An example of two-way developmental education in design technology: some preliminary findings of the benefits to eco-tourists from the west and villagers from central and eastern Indonesia of building simple solar ovens
2006-05-04T09:49:30Z (GMT) by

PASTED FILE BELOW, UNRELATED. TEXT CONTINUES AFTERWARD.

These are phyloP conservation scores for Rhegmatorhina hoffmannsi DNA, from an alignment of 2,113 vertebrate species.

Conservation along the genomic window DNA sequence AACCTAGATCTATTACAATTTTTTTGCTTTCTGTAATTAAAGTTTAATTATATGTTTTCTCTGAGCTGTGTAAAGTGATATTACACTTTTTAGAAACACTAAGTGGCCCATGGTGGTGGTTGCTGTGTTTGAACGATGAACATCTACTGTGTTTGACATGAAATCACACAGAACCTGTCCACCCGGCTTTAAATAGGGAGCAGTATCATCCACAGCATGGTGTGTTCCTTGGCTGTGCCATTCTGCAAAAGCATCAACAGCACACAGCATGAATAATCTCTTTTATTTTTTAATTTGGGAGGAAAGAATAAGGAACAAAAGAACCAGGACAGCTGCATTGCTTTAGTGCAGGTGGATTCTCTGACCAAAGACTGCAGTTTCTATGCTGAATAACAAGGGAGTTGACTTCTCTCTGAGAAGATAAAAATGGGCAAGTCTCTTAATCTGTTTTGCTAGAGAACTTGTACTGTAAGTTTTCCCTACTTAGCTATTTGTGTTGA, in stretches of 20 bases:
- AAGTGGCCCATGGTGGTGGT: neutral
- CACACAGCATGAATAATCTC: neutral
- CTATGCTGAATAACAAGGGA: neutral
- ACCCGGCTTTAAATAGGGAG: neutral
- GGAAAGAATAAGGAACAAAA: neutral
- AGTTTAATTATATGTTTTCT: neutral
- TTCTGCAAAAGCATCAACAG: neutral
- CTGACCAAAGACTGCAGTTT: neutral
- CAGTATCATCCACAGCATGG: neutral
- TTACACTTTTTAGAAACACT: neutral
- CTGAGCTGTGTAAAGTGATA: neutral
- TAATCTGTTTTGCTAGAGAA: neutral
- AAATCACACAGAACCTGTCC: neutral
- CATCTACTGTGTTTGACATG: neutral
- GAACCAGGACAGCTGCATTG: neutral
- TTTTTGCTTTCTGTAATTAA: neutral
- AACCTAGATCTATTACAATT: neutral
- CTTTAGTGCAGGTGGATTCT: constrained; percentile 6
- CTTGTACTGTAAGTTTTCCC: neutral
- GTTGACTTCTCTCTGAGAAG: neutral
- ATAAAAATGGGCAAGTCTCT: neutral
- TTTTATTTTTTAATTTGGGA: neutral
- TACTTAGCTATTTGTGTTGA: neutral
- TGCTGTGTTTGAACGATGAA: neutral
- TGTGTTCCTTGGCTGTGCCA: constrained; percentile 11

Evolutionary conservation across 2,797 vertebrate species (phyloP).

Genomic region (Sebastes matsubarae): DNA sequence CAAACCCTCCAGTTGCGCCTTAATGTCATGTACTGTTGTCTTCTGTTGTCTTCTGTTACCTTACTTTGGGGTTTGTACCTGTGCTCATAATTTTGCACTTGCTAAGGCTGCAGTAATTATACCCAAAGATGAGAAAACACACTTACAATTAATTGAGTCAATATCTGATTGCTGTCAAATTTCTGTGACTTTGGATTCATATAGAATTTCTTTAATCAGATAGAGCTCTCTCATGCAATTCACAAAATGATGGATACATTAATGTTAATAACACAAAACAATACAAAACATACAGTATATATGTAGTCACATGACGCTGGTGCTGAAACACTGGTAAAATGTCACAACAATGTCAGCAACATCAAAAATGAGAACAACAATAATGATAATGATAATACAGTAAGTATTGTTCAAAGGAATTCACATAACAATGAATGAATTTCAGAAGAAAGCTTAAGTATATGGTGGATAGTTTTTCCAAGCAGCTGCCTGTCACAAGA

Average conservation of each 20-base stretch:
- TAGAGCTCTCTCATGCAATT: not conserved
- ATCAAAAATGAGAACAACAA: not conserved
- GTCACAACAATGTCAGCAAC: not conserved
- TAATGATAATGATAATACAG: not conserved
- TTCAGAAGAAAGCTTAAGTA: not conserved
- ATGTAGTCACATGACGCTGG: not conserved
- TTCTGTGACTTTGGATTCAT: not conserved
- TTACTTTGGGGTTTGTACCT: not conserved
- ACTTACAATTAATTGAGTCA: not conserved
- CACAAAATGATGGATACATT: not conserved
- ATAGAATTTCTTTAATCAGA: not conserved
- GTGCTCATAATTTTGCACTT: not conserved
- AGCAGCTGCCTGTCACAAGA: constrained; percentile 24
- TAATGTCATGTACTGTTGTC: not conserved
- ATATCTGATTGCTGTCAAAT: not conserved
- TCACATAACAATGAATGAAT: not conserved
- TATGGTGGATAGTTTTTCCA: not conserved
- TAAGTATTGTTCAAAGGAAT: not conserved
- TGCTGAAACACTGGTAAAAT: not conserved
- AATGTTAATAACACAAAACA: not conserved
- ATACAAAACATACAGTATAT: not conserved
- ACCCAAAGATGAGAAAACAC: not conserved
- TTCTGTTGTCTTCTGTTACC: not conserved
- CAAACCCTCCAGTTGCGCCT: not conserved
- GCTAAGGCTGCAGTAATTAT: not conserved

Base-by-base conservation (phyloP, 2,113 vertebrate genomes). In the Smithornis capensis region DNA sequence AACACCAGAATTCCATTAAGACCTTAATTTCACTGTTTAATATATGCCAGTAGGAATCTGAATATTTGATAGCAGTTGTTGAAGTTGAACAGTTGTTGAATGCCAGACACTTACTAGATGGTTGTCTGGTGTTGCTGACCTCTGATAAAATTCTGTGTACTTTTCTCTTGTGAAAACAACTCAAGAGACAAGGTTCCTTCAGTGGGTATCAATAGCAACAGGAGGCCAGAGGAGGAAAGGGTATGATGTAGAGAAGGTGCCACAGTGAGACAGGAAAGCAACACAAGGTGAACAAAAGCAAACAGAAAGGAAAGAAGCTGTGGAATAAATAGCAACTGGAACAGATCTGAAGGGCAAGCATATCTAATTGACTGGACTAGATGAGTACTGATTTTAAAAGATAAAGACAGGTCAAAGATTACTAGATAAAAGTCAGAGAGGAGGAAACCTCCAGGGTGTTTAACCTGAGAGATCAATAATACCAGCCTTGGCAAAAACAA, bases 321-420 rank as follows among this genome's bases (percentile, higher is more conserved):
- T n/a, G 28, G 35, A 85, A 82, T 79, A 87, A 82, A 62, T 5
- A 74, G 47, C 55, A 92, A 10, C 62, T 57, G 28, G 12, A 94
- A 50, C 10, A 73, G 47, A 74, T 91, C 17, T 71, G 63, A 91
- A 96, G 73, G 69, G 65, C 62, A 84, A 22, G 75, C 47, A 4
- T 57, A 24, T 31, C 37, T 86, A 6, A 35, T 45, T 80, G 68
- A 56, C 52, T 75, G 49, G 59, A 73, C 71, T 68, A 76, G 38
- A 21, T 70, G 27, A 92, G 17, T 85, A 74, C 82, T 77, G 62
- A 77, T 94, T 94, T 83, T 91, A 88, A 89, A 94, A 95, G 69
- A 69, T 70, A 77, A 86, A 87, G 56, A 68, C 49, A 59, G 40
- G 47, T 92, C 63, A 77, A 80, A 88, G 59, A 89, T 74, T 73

This paper describes some of the educational outcomes of making solar ovens and promoting solar cooking in Indonesia between 1995 and 1998 in an Earthwatch project. The project's core objectives are about conservation, sustainable development, the economy and public health; however, during the time of the ovens' manufacture, there are formal and informal educational implications which involve the transfer of technology, skills and cultural awareness between Earthwatch 'Volunteers', mostly from the West, and the ovens' recipients, the Indonesian villagers, who work together for two weeks. The findings in this paper are based on an analysis of interviews and questionnaires with 44 recipients of ovens in Lombok and a qualitative analysis of semi-structured interviews and Final Reports from 10 British Volunteers. The evidence provides valuable insights into the two-way developmental education processes and outcomes for the Indonesian recipients and the Earthwatch Volunteers in both cognitive and affective terms. Light is also thrown, more generally, onto two other areas. First, the similarities and differences in attitudes towards construction skills, sometimes measured in gender values in a Muslim society; and second, the educational potential for what is likely to become one of the growth industries of the new century - eco-tourism.